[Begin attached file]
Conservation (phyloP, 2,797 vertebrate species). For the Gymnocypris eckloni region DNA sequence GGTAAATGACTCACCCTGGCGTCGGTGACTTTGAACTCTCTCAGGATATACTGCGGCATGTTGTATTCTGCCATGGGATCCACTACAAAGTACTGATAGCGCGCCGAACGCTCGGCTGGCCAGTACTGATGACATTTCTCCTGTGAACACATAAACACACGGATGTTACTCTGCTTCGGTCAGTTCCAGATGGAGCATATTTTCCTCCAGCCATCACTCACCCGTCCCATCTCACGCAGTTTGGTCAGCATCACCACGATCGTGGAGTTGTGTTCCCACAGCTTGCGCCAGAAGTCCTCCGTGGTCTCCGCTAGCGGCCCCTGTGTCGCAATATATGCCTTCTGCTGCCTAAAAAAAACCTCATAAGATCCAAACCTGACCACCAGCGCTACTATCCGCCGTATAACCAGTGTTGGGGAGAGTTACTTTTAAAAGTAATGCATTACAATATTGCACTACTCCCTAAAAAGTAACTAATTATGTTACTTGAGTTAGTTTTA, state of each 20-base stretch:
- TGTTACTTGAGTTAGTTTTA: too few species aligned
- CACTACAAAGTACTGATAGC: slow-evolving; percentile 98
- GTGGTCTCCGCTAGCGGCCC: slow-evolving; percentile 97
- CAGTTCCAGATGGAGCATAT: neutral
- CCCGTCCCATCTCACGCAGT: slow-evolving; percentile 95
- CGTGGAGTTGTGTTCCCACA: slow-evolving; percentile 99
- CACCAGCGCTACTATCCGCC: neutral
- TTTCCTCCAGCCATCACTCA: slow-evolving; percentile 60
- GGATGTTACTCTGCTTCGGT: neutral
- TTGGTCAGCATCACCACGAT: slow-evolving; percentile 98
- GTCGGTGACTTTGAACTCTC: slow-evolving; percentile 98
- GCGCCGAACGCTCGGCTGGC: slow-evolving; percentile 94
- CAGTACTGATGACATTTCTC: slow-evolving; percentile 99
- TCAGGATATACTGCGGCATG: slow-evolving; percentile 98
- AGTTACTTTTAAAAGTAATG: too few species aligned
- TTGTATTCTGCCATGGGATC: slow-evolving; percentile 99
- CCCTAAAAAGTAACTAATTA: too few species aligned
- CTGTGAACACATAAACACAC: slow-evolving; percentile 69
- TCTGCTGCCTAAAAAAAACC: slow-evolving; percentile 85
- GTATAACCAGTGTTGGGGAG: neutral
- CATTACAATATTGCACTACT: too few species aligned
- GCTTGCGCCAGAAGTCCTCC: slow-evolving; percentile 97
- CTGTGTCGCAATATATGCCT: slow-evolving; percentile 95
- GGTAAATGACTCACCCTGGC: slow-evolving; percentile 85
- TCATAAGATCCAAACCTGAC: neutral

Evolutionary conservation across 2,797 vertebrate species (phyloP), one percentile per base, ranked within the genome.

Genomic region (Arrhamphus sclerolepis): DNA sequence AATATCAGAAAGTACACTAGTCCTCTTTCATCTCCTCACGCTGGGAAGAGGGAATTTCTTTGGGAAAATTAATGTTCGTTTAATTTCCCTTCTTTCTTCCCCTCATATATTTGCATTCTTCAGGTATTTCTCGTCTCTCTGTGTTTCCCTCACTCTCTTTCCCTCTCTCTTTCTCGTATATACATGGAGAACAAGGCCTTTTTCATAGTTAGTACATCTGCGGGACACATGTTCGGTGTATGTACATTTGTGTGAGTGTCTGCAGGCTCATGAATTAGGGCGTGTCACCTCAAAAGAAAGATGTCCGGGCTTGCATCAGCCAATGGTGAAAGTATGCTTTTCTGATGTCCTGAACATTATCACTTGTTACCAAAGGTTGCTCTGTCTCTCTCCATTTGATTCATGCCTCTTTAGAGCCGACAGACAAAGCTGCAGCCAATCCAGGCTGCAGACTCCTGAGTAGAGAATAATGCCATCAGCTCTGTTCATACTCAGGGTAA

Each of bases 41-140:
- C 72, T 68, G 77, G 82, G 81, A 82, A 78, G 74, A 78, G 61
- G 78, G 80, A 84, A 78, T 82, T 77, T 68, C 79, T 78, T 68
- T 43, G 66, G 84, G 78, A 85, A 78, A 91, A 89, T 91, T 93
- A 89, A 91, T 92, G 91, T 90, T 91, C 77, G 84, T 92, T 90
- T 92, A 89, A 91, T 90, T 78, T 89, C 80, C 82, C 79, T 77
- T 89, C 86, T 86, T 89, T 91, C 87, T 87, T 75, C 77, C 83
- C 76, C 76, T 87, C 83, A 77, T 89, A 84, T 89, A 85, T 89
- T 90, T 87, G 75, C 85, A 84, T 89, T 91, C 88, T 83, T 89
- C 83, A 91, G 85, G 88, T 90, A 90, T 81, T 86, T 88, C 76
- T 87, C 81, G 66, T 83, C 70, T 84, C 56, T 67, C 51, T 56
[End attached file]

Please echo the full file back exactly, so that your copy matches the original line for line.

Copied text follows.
Conservation (phyloP, 2,797 vertebrate species). For the Gymnocypris eckloni region DNA sequence GGTAAATGACTCACCCTGGCGTCGGTGACTTTGAACTCTCTCAGGATATACTGCGGCATGTTGTATTCTGCCATGGGATCCACTACAAAGTACTGATAGCGCGCCGAACGCTCGGCTGGCCAGTACTGATGACATTTCTCCTGTGAACACATAAACACACGGATGTTACTCTGCTTCGGTCAGTTCCAGATGGAGCATATTTTCCTCCAGCCATCACTCACCCGTCCCATCTCACGCAGTTTGGTCAGCATCACCACGATCGTGGAGTTGTGTTCCCACAGCTTGCGCCAGAAGTCCTCCGTGGTCTCCGCTAGCGGCCCCTGTGTCGCAATATATGCCTTCTGCTGCCTAAAAAAAACCTCATAAGATCCAAACCTGACCACCAGCGCTACTATCCGCCGTATAACCAGTGTTGGGGAGAGTTACTTTTAAAAGTAATGCATTACAATATTGCACTACTCCCTAAAAAGTAACTAATTATGTTACTTGAGTTAGTTTTA, state of each 20-base stretch:
- TGTTACTTGAGTTAGTTTTA: too few species aligned
- CACTACAAAGTACTGATAGC: slow-evolving; percentile 98
- GTGGTCTCCGCTAGCGGCCC: slow-evolving; percentile 97
- CAGTTCCAGATGGAGCATAT: neutral
- CCCGTCCCATCTCACGCAGT: slow-evolving; percentile 95
- CGTGGAGTTGTGTTCCCACA: slow-evolving; percentile 99
- CACCAGCGCTACTATCCGCC: neutral
- TTTCCTCCAGCCATCACTCA: slow-evolving; percentile 60
- GGATGTTACTCTGCTTCGGT: neutral
- TTGGTCAGCATCACCACGAT: slow-evolving; percentile 98
- GTCGGTGACTTTGAACTCTC: slow-evolving; percentile 98
- GCGCCGAACGCTCGGCTGGC: slow-evolving; percentile 94
- CAGTACTGATGACATTTCTC: slow-evolving; percentile 99
- TCAGGATATACTGCGGCATG: slow-evolving; percentile 98
- AGTTACTTTTAAAAGTAATG: too few species aligned
- TTGTATTCTGCCATGGGATC: slow-evolving; percentile 99
- CCCTAAAAAGTAACTAATTA: too few species aligned
- CTGTGAACACATAAACACAC: slow-evolving; percentile 69
- TCTGCTGCCTAAAAAAAACC: slow-evolving; percentile 85
- GTATAACCAGTGTTGGGGAG: neutral
- CATTACAATATTGCACTACT: too few species aligned
- GCTTGCGCCAGAAGTCCTCC: slow-evolving; percentile 97
- CTGTGTCGCAATATATGCCT: slow-evolving; percentile 95
- GGTAAATGACTCACCCTGGC: slow-evolving; percentile 85
- TCATAAGATCCAAACCTGAC: neutral

Evolutionary conservation across 2,797 vertebrate species (phyloP), one percentile per base, ranked within the genome.

Genomic region (Arrhamphus sclerolepis): DNA sequence AATATCAGAAAGTACACTAGTCCTCTTTCATCTCCTCACGCTGGGAAGAGGGAATTTCTTTGGGAAAATTAATGTTCGTTTAATTTCCCTTCTTTCTTCCCCTCATATATTTGCATTCTTCAGGTATTTCTCGTCTCTCTGTGTTTCCCTCACTCTCTTTCCCTCTCTCTTTCTCGTATATACATGGAGAACAAGGCCTTTTTCATAGTTAGTACATCTGCGGGACACATGTTCGGTGTATGTACATTTGTGTGAGTGTCTGCAGGCTCATGAATTAGGGCGTGTCACCTCAAAAGAAAGATGTCCGGGCTTGCATCAGCCAATGGTGAAAGTATGCTTTTCTGATGTCCTGAACATTATCACTTGTTACCAAAGGTTGCTCTGTCTCTCTCCATTTGATTCATGCCTCTTTAGAGCCGACAGACAAAGCTGCAGCCAATCCAGGCTGCAGACTCCTGAGTAGAGAATAATGCCATCAGCTCTGTTCATACTCAGGGTAA

Each of bases 41-140:
- C 72, T 68, G 77, G 82, G 81, A 82, A 78, G 74, A 78, G 61
- G 78, G 80, A 84, A 78, T 82, T 77, T 68, C 79, T 78, T 68
- T 43, G 66, G 84, G 78, A 85, A 78, A 91, A 89, T 91, T 93
- A 89, A 91, T 92, G 91, T 90, T 91, C 77, G 84, T 92, T 90
- T 92, A 89, A 91, T 90, T 78, T 89, C 80, C 82, C 79, T 77
- T 89, C 86, T 86, T 89, T 91, C 87, T 87, T 75, C 77, C 83
- C 76, C 76, T 87, C 83, A 77, T 89, A 84, T 89, A 85, T 89
- T 90, T 87, G 75, C 85, A 84, T 89, T 91, C 88, T 83, T 89
- C 83, A 91, G 85, G 88, T 90, A 90, T 81, T 86, T 88, C 76
- T 87, C 81, G 66, T 83, C 70, T 84, C 56, T 67, C 51, T 56